TDISH: An Alumnus Shakes Things Up

Most of us know Harvard University as one of the most prestigious institutions of higher education in the world.  A degree from Harvard opens doors like those from few other schools.  And while this has long been true, early in its history Harvard was much more limited than it is today – focusing primarily on preparing young men for careers in the ministry of the Unitarian Church.  On July 15, 1838, one of their most successful alumni returned to deliver a speech to the new graduates.  This man was the up-and-coming literary figure, Ralph Waldo Emerson.  He had been a Unitarian minister, like most of his classmates, but unlike many of them, he resigned from his position because he could not carry out Holy Communion in “good faith.”  He went on to become a renowned writer in the newly emergent Transcendentalist movement.

Emerson’s “Divinity School Address” proved to be not at all what the conservative Harvard faculty had expected and, thus, caused immense controversy.  In his speech, Emerson railed against dogma and instead argued for the importance of “religious sentiment,” or what we would call spirituality today.  His speech questioned the emphasis placed on Jesus Christ’s authority as a religious figure and called for a stress to be placed on moral virtue and reverence for nature.  Needless to say, the powers-that-be at Harvard were not pleased by what their alumnus had said.  In fact, Emerson would not set foot on the campus of his alma mater for another 30 years.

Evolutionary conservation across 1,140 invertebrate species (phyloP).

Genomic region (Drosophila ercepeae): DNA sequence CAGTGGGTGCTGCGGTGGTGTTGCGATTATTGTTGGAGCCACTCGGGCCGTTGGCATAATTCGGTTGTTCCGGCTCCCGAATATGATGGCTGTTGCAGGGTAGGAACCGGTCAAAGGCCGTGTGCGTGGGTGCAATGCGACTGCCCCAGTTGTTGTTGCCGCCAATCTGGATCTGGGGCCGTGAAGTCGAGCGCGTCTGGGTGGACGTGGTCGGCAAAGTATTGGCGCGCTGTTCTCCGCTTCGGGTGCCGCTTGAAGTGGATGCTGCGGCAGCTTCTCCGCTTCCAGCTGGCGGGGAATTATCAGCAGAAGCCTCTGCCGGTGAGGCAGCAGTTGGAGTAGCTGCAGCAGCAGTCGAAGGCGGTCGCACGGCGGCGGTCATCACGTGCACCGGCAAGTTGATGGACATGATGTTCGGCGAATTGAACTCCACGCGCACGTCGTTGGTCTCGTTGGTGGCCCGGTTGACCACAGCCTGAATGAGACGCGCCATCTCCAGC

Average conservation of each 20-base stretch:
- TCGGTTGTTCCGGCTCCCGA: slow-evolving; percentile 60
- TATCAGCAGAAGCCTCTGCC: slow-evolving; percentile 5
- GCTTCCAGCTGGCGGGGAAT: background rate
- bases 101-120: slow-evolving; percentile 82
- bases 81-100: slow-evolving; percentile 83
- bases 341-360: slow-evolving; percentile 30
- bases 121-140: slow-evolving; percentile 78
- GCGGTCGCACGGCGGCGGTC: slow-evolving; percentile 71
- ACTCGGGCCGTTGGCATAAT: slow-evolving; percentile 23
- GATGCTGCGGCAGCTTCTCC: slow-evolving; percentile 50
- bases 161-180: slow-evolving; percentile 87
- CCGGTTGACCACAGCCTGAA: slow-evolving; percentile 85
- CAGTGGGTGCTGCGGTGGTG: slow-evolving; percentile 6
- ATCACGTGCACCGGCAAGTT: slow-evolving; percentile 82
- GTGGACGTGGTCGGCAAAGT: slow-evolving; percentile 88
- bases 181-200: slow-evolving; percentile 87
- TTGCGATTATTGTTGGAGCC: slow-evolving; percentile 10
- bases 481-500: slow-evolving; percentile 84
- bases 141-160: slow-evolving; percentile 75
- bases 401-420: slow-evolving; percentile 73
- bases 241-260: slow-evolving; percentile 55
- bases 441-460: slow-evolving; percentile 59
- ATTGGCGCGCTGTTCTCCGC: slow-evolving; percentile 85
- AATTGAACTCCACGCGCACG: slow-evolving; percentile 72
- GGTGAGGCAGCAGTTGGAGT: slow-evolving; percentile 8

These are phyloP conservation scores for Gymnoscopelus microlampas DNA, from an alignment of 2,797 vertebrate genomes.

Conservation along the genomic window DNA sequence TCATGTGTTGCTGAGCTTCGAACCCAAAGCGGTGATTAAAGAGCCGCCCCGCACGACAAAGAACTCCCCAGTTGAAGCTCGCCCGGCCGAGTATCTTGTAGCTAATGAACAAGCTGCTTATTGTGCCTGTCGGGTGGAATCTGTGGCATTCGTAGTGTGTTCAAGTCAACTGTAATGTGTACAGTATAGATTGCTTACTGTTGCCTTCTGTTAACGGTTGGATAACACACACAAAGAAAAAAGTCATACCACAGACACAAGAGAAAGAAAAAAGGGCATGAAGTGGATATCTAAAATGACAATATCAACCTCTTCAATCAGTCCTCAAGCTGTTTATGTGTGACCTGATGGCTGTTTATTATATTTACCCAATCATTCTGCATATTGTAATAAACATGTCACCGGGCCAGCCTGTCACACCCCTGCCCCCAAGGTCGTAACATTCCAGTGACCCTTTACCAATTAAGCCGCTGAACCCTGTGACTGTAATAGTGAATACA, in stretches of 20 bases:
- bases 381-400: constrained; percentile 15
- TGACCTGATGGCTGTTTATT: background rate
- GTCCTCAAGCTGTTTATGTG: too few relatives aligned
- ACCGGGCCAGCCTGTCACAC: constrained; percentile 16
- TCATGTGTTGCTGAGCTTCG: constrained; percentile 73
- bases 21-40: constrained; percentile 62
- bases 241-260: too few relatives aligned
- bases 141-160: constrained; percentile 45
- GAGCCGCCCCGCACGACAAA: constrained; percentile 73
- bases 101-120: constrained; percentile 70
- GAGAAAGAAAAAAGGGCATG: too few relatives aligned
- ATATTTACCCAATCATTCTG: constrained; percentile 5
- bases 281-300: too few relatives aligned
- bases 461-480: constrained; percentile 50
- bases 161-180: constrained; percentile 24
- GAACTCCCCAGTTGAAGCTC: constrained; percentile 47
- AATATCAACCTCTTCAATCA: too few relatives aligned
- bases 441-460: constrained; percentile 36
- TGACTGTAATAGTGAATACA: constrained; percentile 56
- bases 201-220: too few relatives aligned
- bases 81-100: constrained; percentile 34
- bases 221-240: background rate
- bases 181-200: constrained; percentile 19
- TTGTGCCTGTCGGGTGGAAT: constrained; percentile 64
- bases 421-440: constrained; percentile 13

Emerson’s speech, however, would have lasting impact both on its author and its audience.  For Emerson, the speech launched him to a leadership role within the New England Transcendentalist movement much to the dismay of generations of American high school students who have had to read Henry David Thoreau’s “Walden” or Emerson’s “Self-Reliance.”  For Harvard, Emerson’s speech started a slow-moving push towards secularizing parts of the University and led to the founding of numerous schools that focused on educating men and women for the many careers, not just the Unitarian ministry.

Featured Image: “Ralph Waldo Emerson.” By Schoff, Stephen Alonzo, 1818-1904, engraver. Rowse, Samuel Worcester, 1822-1901, artist. – Library of Congress[1], Public Domain.
Popova, Maria. “35-Year-Old Emerson’s Extraordinary Harvard Divinity School Address on the Divine Transcendence of Nature.” BrainPickings.
Walsh, Colleen. “When Religion Turned Inward.” Harvard Gazette. 16 February 2012.

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